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State v. Emigh

Court of Appeals of North Carolina

December 5, 2017

STATE OF NORTH CAROLINA,
v.
ALLEN MICHAEL EMIGH, Defendant.

          Heard in the Court of Appeals 21 August 2017.

         Appeal by defendant from judgment entered 6 September 2016 by Judge Alma L. Hinton in Gates County No. 15CRS241 Superior Court.

          Attorney General Joshua H. Stein, by Special Deputy Attorney General Daniel S. Hirschman, for the State.

          Appellate Defender Glenn Gerding, by Assistant Appellate Defender James R. Grant, for defendant-appellant.

          BERGER, JUDGE

         A Gates County jury found Allen Michael Emigh ("Defendant") guilty of unlawfully taking deer with the assistance of artificial lighting on September 6, 2016. Defendant received a probationary sentence, including electronic monitoring, and was ordered to pay a $500.00 fine. Defendant timely appealed, arguing that the trial court committed prejudicial error when instructing the jury on the substantive offense. We disagree.

         Factual & Procedural Background

         Evidence presented at trial tended to establish that on the evening of November 29, 2015, North Carolina Wildlife Resource Commission Officer Brandon Wilkins was on routine assignment in Gates County when he received a phone call regarding possible deer hunting at night. Officer Wilkins responded to the area of Indian Neck, where he observed a pick-up truck in the middle of a field with a spotlight emanating from the interior of the vehicle and sweeping across the field. Officer Wilkins then heard gunshots coming from the direction of the pick-up truck.

         Officer Wilkins initiated a stop of the vehicle after it left the field. Defendant was one of five occupants of the vehicle. Defendant informed Officer Wilkins that they were beaver hunting, and that they had discharged between fifteen and seventeen rounds of ammunition. Officer Wilkins testified that two of the three firearms located in the vehicle were typical "small- to mid-caliber rifles" used to hunt deer.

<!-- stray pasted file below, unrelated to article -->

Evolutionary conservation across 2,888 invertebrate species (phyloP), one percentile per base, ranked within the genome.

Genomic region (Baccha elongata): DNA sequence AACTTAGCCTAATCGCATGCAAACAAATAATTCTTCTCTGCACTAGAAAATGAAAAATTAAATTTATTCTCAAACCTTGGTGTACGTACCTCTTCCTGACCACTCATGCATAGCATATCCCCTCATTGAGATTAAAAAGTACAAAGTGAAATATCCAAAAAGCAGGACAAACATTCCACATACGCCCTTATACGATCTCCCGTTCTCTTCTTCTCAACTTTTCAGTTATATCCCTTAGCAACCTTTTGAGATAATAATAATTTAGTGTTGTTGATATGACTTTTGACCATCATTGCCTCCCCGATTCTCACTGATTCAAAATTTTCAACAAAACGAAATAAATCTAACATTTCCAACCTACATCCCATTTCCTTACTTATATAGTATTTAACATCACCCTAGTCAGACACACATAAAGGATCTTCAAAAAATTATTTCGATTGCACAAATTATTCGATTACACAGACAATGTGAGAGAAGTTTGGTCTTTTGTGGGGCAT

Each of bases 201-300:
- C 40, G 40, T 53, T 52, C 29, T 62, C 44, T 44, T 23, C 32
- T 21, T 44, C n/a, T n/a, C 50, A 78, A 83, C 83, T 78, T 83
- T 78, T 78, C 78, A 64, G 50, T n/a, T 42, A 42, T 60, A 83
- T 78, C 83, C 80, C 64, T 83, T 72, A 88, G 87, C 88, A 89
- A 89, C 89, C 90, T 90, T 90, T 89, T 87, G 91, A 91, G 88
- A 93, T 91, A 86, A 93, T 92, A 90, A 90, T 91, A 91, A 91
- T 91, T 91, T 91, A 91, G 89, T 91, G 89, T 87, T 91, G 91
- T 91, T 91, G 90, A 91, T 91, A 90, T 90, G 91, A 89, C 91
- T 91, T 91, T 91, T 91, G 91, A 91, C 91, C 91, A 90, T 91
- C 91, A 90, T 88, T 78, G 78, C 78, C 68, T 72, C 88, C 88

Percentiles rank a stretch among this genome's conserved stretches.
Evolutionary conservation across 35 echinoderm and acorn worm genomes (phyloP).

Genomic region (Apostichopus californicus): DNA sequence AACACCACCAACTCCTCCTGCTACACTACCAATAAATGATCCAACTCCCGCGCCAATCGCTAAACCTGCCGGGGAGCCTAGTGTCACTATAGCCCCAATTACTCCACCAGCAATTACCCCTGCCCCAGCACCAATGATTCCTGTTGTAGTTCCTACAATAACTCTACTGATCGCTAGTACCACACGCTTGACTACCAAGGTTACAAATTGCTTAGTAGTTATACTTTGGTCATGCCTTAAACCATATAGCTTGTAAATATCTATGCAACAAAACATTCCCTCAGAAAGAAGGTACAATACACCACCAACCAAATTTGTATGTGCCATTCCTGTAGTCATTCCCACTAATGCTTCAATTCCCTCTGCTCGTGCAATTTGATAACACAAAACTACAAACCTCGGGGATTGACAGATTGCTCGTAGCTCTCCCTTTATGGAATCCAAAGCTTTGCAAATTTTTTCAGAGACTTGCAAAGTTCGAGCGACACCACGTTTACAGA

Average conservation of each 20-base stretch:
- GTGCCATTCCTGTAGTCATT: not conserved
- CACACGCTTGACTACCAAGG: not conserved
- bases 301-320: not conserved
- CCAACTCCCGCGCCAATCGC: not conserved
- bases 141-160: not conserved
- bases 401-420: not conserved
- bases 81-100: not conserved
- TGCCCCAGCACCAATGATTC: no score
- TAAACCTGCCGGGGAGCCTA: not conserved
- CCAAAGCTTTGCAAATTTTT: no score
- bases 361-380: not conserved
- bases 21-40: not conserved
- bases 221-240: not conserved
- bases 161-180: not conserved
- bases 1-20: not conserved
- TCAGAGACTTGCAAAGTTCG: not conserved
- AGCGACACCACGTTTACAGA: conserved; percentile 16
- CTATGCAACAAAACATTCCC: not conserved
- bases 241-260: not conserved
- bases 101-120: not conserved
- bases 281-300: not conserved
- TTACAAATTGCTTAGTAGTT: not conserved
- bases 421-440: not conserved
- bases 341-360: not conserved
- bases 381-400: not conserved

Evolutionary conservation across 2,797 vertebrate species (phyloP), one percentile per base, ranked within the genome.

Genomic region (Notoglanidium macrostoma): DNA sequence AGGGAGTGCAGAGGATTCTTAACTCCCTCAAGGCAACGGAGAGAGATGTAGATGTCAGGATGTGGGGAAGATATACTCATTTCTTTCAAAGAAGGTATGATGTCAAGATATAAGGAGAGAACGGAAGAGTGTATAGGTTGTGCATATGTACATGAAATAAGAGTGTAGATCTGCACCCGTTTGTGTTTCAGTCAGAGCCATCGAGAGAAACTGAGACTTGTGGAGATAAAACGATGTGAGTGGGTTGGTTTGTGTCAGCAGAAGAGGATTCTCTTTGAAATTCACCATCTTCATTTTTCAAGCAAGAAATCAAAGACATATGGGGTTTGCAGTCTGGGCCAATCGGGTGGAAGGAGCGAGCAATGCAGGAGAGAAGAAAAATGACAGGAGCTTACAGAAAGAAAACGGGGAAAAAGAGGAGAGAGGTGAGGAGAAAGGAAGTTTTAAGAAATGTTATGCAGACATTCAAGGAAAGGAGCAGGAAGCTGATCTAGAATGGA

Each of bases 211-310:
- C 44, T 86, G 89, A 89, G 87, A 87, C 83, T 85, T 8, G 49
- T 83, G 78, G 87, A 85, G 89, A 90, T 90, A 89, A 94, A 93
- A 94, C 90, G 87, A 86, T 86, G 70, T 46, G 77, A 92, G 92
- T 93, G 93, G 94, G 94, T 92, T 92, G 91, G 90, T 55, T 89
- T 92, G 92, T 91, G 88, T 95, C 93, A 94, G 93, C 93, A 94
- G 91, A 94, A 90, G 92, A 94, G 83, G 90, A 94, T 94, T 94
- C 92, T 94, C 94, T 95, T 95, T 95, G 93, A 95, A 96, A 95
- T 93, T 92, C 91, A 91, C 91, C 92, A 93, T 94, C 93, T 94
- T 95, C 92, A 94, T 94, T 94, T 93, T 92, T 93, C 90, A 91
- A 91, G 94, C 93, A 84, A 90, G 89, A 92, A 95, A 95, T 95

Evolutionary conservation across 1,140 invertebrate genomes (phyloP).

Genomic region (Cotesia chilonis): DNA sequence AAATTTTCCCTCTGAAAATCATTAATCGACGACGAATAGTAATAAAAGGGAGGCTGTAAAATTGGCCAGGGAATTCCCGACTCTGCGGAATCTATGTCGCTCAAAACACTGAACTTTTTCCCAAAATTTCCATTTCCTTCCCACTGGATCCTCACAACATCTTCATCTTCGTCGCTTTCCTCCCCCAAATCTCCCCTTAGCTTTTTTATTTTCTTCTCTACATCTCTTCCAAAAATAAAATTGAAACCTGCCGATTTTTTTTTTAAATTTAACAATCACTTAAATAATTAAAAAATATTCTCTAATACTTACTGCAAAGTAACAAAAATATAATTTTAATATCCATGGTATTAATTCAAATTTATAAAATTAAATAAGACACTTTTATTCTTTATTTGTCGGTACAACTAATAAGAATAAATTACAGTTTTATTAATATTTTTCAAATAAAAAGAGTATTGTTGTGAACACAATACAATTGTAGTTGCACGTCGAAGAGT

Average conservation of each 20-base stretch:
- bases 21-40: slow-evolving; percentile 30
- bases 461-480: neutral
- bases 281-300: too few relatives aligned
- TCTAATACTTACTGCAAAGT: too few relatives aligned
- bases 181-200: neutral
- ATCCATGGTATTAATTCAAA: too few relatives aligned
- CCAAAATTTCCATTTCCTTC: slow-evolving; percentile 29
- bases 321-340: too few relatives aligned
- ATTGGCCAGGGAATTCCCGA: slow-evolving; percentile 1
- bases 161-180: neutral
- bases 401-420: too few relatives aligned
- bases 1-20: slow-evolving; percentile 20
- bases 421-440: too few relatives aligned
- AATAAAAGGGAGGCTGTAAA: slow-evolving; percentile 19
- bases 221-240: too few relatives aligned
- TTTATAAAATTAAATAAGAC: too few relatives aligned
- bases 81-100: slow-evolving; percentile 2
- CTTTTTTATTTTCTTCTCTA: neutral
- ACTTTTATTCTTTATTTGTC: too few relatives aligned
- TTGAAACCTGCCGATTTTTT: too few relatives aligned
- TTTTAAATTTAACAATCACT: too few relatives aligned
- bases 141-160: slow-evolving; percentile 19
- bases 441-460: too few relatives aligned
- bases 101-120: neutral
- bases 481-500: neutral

During the course of his investigation, Officer Wilkins observed blood in the back of the pick-up truck. According to the occupants of the vehicle, the blood was from a deer killed earlier in the day.

         Officer Wilkins cited Defendant for unlawfully taking a deer with the aid of an artificial light. Defendant was convicted in District Court, and appealed for trial de novo in Superior Court. A Gates County jury convicted Defendant in Superior Court, and Defendant appeals, arguing that the trial court erred when it purportedly expressed an opinion while instructing the jury that "sweeping a spotlight over a field and firing a weapon" was an attempt to hunt deer. Defendant failed to object to the jury instructions at trial.

         Standard of Review

         "[T]he plain error standard of review applies on appeal to unpreserved instructional . . . error." State v. Lawrence, 365 N.C. 506, 518, 723 S.E.2d 326, 334 (2012). To show plain error, a party must demonstrate that the instructional error was "so fundamental as to amount to a miscarriage of justice or which probably resulted in the jury reaching a different verdict than it otherwise would have reached." State v. Bagley, 321 N.C. 201, 213, 362 S.E.2d 244, 251 (1987), cert. denied, 485 U.S. 1036, 99 L.Ed.2d 912 (1988). "Moreover, because plain error is to be applied cautiously and only in the exceptional case, the error will often be one that seriously affects the fairness, integrity or ...


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